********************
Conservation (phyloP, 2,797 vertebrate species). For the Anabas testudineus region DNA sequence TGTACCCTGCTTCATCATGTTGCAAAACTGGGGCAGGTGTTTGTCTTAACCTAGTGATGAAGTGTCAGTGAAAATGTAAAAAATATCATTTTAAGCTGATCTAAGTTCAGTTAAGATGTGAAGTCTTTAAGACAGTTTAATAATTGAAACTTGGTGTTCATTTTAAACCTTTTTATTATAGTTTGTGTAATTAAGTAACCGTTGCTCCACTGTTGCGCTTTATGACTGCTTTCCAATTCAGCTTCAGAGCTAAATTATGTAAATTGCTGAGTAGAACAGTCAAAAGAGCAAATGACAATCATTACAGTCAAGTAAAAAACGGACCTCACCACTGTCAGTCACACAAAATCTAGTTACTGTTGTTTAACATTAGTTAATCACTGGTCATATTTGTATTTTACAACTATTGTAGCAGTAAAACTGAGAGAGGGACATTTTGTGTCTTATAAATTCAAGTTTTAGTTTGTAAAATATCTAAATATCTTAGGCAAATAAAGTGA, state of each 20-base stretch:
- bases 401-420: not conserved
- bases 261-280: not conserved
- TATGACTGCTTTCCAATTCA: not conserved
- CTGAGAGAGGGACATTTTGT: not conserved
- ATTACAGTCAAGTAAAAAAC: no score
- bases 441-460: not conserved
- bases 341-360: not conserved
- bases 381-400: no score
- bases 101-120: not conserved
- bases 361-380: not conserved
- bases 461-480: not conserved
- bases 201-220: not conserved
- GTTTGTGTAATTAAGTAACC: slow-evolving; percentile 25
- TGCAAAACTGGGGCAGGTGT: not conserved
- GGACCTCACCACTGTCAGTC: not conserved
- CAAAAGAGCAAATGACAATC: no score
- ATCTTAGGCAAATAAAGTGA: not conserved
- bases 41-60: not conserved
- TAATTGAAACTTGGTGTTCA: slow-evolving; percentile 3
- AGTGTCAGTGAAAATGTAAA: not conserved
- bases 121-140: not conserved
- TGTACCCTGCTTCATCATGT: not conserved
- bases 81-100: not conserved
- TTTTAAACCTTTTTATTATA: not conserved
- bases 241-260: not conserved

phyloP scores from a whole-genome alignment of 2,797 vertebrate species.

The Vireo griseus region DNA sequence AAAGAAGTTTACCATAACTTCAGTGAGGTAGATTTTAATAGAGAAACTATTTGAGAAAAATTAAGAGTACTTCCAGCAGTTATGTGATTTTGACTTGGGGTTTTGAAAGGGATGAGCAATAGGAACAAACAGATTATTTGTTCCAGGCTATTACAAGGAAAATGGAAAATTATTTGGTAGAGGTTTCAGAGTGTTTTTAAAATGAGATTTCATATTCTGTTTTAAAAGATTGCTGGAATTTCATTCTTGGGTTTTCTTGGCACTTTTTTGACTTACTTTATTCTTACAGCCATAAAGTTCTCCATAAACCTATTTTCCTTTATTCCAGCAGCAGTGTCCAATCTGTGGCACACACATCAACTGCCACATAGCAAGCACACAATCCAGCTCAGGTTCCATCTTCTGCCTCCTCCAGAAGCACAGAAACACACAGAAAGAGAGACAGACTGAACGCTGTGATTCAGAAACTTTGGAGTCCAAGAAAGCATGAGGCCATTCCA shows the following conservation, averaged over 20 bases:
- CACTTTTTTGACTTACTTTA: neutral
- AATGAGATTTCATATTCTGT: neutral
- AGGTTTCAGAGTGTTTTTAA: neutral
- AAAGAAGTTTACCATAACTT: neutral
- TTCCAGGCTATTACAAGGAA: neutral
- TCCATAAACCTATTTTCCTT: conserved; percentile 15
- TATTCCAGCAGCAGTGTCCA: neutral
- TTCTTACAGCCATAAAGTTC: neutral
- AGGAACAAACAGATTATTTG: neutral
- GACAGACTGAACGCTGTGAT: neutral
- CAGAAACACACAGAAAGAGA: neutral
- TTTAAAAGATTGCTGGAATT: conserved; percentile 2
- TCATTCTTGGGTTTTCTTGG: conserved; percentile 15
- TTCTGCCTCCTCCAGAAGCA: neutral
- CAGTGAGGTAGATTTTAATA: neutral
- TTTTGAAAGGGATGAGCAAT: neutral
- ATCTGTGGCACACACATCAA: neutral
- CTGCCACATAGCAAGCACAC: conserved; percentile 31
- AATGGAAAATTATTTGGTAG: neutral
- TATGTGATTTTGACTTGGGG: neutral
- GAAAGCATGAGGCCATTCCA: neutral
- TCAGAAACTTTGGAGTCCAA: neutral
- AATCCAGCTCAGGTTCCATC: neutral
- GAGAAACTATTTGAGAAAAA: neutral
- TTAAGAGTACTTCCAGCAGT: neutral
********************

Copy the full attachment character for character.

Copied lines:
Conservation (phyloP, 2,797 vertebrate species). For the Anabas testudineus region DNA sequence TGTACCCTGCTTCATCATGTTGCAAAACTGGGGCAGGTGTTTGTCTTAACCTAGTGATGAAGTGTCAGTGAAAATGTAAAAAATATCATTTTAAGCTGATCTAAGTTCAGTTAAGATGTGAAGTCTTTAAGACAGTTTAATAATTGAAACTTGGTGTTCATTTTAAACCTTTTTATTATAGTTTGTGTAATTAAGTAACCGTTGCTCCACTGTTGCGCTTTATGACTGCTTTCCAATTCAGCTTCAGAGCTAAATTATGTAAATTGCTGAGTAGAACAGTCAAAAGAGCAAATGACAATCATTACAGTCAAGTAAAAAACGGACCTCACCACTGTCAGTCACACAAAATCTAGTTACTGTTGTTTAACATTAGTTAATCACTGGTCATATTTGTATTTTACAACTATTGTAGCAGTAAAACTGAGAGAGGGACATTTTGTGTCTTATAAATTCAAGTTTTAGTTTGTAAAATATCTAAATATCTTAGGCAAATAAAGTGA, state of each 20-base stretch:
- bases 401-420: not conserved
- bases 261-280: not conserved
- TATGACTGCTTTCCAATTCA: not conserved
- CTGAGAGAGGGACATTTTGT: not conserved
- ATTACAGTCAAGTAAAAAAC: no score
- bases 441-460: not conserved
- bases 341-360: not conserved
- bases 381-400: no score
- bases 101-120: not conserved
- bases 361-380: not conserved
- bases 461-480: not conserved
- bases 201-220: not conserved
- GTTTGTGTAATTAAGTAACC: slow-evolving; percentile 25
- TGCAAAACTGGGGCAGGTGT: not conserved
- GGACCTCACCACTGTCAGTC: not conserved
- CAAAAGAGCAAATGACAATC: no score
- ATCTTAGGCAAATAAAGTGA: not conserved
- bases 41-60: not conserved
- TAATTGAAACTTGGTGTTCA: slow-evolving; percentile 3
- AGTGTCAGTGAAAATGTAAA: not conserved
- bases 121-140: not conserved
- TGTACCCTGCTTCATCATGT: not conserved
- bases 81-100: not conserved
- TTTTAAACCTTTTTATTATA: not conserved
- bases 241-260: not conserved

phyloP scores from a whole-genome alignment of 2,797 vertebrate species.

The Vireo griseus region DNA sequence AAAGAAGTTTACCATAACTTCAGTGAGGTAGATTTTAATAGAGAAACTATTTGAGAAAAATTAAGAGTACTTCCAGCAGTTATGTGATTTTGACTTGGGGTTTTGAAAGGGATGAGCAATAGGAACAAACAGATTATTTGTTCCAGGCTATTACAAGGAAAATGGAAAATTATTTGGTAGAGGTTTCAGAGTGTTTTTAAAATGAGATTTCATATTCTGTTTTAAAAGATTGCTGGAATTTCATTCTTGGGTTTTCTTGGCACTTTTTTGACTTACTTTATTCTTACAGCCATAAAGTTCTCCATAAACCTATTTTCCTTTATTCCAGCAGCAGTGTCCAATCTGTGGCACACACATCAACTGCCACATAGCAAGCACACAATCCAGCTCAGGTTCCATCTTCTGCCTCCTCCAGAAGCACAGAAACACACAGAAAGAGAGACAGACTGAACGCTGTGATTCAGAAACTTTGGAGTCCAAGAAAGCATGAGGCCATTCCA shows the following conservation, averaged over 20 bases:
- CACTTTTTTGACTTACTTTA: neutral
- AATGAGATTTCATATTCTGT: neutral
- AGGTTTCAGAGTGTTTTTAA: neutral
- AAAGAAGTTTACCATAACTT: neutral
- TTCCAGGCTATTACAAGGAA: neutral
- TCCATAAACCTATTTTCCTT: conserved; percentile 15
- TATTCCAGCAGCAGTGTCCA: neutral
- TTCTTACAGCCATAAAGTTC: neutral
- AGGAACAAACAGATTATTTG: neutral
- GACAGACTGAACGCTGTGAT: neutral
- CAGAAACACACAGAAAGAGA: neutral
- TTTAAAAGATTGCTGGAATT: conserved; percentile 2
- TCATTCTTGGGTTTTCTTGG: conserved; percentile 15
- TTCTGCCTCCTCCAGAAGCA: neutral
- CAGTGAGGTAGATTTTAATA: neutral
- TTTTGAAAGGGATGAGCAAT: neutral
- ATCTGTGGCACACACATCAA: neutral
- CTGCCACATAGCAAGCACAC: conserved; percentile 31
- AATGGAAAATTATTTGGTAG: neutral
- TATGTGATTTTGACTTGGGG: neutral
- GAAAGCATGAGGCCATTCCA: neutral
- TCAGAAACTTTGGAGTCCAA: neutral
- AATCCAGCTCAGGTTCCATC: neutral
- GAGAAACTATTTGAGAAAAA: neutral
- TTAAGAGTACTTCCAGCAGT: neutral